BF Exclusive: 1971 Ford F-250 Sport Custom 4×4

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Farm fresh and full of nostalgia, this semi-refurbished 1971 Ford F250 Custom Sport 4×4 runs and drives “great,” according to the seller. The Marsing, Idaho classic seeks a new owner here on Barn Finds, where $28,000 puts a clean title in your name. The new tires look perfect with the white 16-inch steel wheels. Not restored, the mostly-original Ford shows some dents and minimal rust. Western mirrors, new parts, and shiny trim render this honest 4×4 ready for a second life of hard work, or a well-earned retirement visiting car shows and the occasional trip to the lumber yard.

Built July, 1971 in Ontario, Canada, this late ’71 Ford came with the 360 cid (5.9L) V8, and this one appears to have gained a remanufactured non-original motor from Washington state at some point, according to the seller. Thanks to the tag decoder at Fordification for some details.

Ford truck enthusiasts call the 1967-1977.5 Ford F-250 4X4 “Highboys,” thanks to a high-lifted body necessitated by a divorced transfer case. The higher center of gravity comes with some drawbacks, but they look rugged and readily accept larger-than-stock tires. Check out more details on the Highboy Fords at BlueOvalTrucks. The seller awaits a Marti report to dish more details on this jolly two-tone green rancher. The non-factory looking fuel fillers may be dealer-installed auxiliary tanks, according to Fordification.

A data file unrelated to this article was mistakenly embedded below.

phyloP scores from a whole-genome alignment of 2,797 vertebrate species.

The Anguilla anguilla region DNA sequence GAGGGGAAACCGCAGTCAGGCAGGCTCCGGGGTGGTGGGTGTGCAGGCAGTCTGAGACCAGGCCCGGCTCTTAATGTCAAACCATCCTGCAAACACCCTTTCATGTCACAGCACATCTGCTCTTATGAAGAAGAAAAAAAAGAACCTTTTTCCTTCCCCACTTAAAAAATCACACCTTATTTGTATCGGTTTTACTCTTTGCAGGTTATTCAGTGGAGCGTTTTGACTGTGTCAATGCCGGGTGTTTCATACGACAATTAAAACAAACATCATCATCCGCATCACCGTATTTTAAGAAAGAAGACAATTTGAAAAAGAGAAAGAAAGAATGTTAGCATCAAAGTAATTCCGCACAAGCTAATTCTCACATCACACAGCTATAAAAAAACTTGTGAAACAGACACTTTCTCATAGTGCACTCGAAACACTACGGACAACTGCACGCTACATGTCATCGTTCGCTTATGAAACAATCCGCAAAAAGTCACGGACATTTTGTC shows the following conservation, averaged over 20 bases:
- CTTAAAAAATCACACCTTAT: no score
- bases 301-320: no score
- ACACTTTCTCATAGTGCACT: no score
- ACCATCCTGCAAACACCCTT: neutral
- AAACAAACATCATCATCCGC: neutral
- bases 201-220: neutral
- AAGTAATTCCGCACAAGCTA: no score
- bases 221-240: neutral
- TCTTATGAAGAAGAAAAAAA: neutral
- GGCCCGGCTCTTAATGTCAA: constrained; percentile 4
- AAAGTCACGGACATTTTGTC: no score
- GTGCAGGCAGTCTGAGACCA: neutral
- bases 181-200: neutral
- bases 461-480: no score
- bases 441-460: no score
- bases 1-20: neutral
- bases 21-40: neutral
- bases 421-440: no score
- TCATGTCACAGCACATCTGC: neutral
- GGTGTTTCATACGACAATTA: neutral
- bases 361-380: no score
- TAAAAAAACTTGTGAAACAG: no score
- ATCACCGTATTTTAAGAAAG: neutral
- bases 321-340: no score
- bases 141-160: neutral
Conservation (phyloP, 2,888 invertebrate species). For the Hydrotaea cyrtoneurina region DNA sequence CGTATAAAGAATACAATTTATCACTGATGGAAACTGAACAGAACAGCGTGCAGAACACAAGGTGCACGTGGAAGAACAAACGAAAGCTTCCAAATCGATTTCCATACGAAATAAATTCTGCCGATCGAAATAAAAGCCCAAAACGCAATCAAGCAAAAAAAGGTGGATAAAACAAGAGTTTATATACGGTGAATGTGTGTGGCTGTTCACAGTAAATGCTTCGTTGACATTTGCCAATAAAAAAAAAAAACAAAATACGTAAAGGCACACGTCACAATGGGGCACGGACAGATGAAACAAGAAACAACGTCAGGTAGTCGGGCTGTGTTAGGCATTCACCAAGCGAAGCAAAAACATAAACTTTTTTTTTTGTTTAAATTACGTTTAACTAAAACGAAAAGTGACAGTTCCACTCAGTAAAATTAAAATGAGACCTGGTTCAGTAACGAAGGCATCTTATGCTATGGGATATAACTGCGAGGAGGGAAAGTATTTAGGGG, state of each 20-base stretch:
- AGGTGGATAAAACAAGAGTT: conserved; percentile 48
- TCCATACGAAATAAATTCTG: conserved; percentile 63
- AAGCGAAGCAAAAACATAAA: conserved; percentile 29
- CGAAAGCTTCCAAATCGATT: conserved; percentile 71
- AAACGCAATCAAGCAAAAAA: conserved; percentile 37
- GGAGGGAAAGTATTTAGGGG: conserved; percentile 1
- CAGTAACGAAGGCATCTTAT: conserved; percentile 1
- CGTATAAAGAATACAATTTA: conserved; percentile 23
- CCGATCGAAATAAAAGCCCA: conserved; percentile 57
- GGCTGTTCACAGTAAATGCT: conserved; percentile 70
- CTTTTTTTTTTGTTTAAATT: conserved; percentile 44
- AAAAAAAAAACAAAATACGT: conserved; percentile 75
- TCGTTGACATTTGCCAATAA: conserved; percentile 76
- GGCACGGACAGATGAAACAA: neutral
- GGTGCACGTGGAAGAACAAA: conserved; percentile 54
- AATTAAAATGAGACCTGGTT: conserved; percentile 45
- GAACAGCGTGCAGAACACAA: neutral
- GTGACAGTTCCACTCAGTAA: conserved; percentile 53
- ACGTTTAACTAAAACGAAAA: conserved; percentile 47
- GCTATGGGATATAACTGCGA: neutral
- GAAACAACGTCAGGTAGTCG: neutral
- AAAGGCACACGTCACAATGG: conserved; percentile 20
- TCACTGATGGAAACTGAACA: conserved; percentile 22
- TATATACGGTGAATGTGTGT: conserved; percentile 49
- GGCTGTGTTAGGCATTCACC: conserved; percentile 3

The F-series dashboard carried forward 1960s styling until the array of rectangles of model year 1973. The five-foot-long gear shifter stirs a four-speed New Process 435, and a locking Dana 60 out back should handle any challenge you’re willing to throw at this 51-year-old truck. The body tag decodes to 4.10 gears, perfect for getting that trailer up the hill, but less than ideal for high-speed cruising, unless you enjoy frequent fuel stops as an excuse to stretch your legs and your gas card. A steering-wheel spinner eases one-handed maneuvers and backing up with your head out the window. Rubber flooring and a mostly metal interior promise no-nonsense cleanup, even with a hose if you like. That’s how my Grandfather did it! Just don’t spray north of the pedals and you’re all good. If that foot pedal parking brake is in good shape, it will hold with authority and release with the force of a trebuchet. Would you put this Ford back to work or shine it up for weekend cruising?

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Comments

  1. Todd Zuercher

    Such a beauty! Love the Highboys.

    Like 7
  2. Snotty

    72 grille.

    Like 2
  3. HoA Howard AMember